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From Milgram’s experiments to the battlefield: towards an understanding of combatant behaviour

31-03-2004 Article, International Review of the Red Cross, No. 853, by Jean-Jacques Frésard


Jean-Jacques Frésard
has carried out many assignments for the ICRC as a delegate and head of delegation. With Daniel Muñoz-Rojas, he was in charge of this research project, part of which was carried out in collaboration with the Faculté de Psychologie et des Sciences de l'Education of the University of Geneva. A summary of the research, in English and French, was published in the “Reports and documents” section of this Review. The present article is taken from a longer work entitled “The roots of behaviour in war: a survey of the literature,” the full version of which will be published later. This article reflects the views of the author and not necessarily those of the ICRC.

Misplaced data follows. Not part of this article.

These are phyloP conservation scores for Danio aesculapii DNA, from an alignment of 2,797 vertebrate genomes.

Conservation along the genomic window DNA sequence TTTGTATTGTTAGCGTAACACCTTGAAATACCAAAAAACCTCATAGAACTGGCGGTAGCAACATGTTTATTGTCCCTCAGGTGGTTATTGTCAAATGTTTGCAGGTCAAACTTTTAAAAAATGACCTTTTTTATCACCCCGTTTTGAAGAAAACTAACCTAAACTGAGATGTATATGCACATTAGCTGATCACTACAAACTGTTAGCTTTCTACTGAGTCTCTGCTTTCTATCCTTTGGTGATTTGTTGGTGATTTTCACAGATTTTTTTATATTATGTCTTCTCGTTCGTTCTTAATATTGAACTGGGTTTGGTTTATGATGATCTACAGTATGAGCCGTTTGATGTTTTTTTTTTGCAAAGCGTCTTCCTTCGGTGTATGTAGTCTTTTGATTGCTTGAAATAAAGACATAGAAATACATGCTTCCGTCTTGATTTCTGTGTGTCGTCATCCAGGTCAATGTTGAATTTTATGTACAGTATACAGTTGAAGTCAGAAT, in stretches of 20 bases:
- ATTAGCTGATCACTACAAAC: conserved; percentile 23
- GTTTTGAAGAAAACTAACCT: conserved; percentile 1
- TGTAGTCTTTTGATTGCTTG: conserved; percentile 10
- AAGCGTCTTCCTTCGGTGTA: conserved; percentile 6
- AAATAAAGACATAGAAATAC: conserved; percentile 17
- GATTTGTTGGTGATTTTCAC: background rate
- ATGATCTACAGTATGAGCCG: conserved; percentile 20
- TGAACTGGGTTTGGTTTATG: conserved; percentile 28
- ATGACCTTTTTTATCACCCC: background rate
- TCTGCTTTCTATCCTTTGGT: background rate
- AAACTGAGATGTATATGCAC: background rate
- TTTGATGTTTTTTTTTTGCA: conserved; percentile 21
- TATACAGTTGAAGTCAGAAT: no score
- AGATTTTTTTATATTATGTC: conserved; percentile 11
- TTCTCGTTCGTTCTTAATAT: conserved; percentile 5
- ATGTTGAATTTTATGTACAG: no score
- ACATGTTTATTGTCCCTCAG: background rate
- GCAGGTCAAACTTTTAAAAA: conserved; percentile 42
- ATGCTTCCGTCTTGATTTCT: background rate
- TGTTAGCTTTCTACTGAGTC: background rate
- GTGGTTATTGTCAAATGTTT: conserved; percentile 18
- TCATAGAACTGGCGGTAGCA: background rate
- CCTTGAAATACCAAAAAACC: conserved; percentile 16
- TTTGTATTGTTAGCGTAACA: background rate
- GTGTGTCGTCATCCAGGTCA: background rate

At the ICRC there has been ongoing discussion about the behaviour of combatants in wartime, in particular about the factors involved in compliance or lack of compliance with the basic rules of the law of armed conflict. Does the inherent violence of war necessarily lead to extremes? Does war by definition encourage crime? Does it inevitably involve a succession of atrocities?

  As Eric David rightly pointed out in the conclusion of his Principes de droit des conflits armés, “upholding the law involves difficulties that are ultimately far more psychological and sociological than legal.” Starting from this observation, the ICRC carried out a study with the aim of determining whether its strategies for promoting better compliance with international humanitarian law among warring parties are effective and, if necessary, of suggesting alternatives. This article highlights two factors that are central to combatant behaviour: obedience to authority and moral disengagement.  

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